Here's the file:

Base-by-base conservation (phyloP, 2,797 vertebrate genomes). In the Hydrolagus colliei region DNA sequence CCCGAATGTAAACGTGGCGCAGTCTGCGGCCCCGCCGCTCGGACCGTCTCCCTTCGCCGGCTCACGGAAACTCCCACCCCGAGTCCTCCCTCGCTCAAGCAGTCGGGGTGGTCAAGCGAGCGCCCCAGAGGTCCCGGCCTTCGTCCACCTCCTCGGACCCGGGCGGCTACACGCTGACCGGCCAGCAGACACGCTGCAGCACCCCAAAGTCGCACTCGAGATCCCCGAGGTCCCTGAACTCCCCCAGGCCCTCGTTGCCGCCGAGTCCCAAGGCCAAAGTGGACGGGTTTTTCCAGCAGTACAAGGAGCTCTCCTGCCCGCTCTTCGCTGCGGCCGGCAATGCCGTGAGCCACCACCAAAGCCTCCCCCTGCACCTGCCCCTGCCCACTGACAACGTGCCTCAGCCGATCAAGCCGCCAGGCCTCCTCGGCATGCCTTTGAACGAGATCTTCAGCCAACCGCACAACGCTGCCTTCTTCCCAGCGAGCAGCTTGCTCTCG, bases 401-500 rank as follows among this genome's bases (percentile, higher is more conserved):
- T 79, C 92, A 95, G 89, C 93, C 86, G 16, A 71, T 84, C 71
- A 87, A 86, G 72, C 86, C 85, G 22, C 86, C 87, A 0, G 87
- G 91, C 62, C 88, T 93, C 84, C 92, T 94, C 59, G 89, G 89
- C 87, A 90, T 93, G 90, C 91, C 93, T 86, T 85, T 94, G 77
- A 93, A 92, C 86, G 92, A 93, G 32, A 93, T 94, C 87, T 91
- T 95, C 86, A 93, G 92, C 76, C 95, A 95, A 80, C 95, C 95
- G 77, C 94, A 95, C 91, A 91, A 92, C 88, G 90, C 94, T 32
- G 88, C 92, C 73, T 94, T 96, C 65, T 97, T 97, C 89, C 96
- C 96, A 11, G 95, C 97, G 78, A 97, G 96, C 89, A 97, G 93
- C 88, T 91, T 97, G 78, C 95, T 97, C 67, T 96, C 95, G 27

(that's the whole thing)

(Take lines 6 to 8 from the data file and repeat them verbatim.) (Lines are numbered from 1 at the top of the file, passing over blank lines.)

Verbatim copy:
- A 93, A 92, C 86, G 92, A 93, G 32, A 93, T 94, C 87, T 91
- T 95, C 86, A 93, G 92, C 76, C 95, A 95, A 80, C 95, C 95
- G 77, C 94, A 95, C 91, A 91, A 92, C 88, G 90, C 94, T 32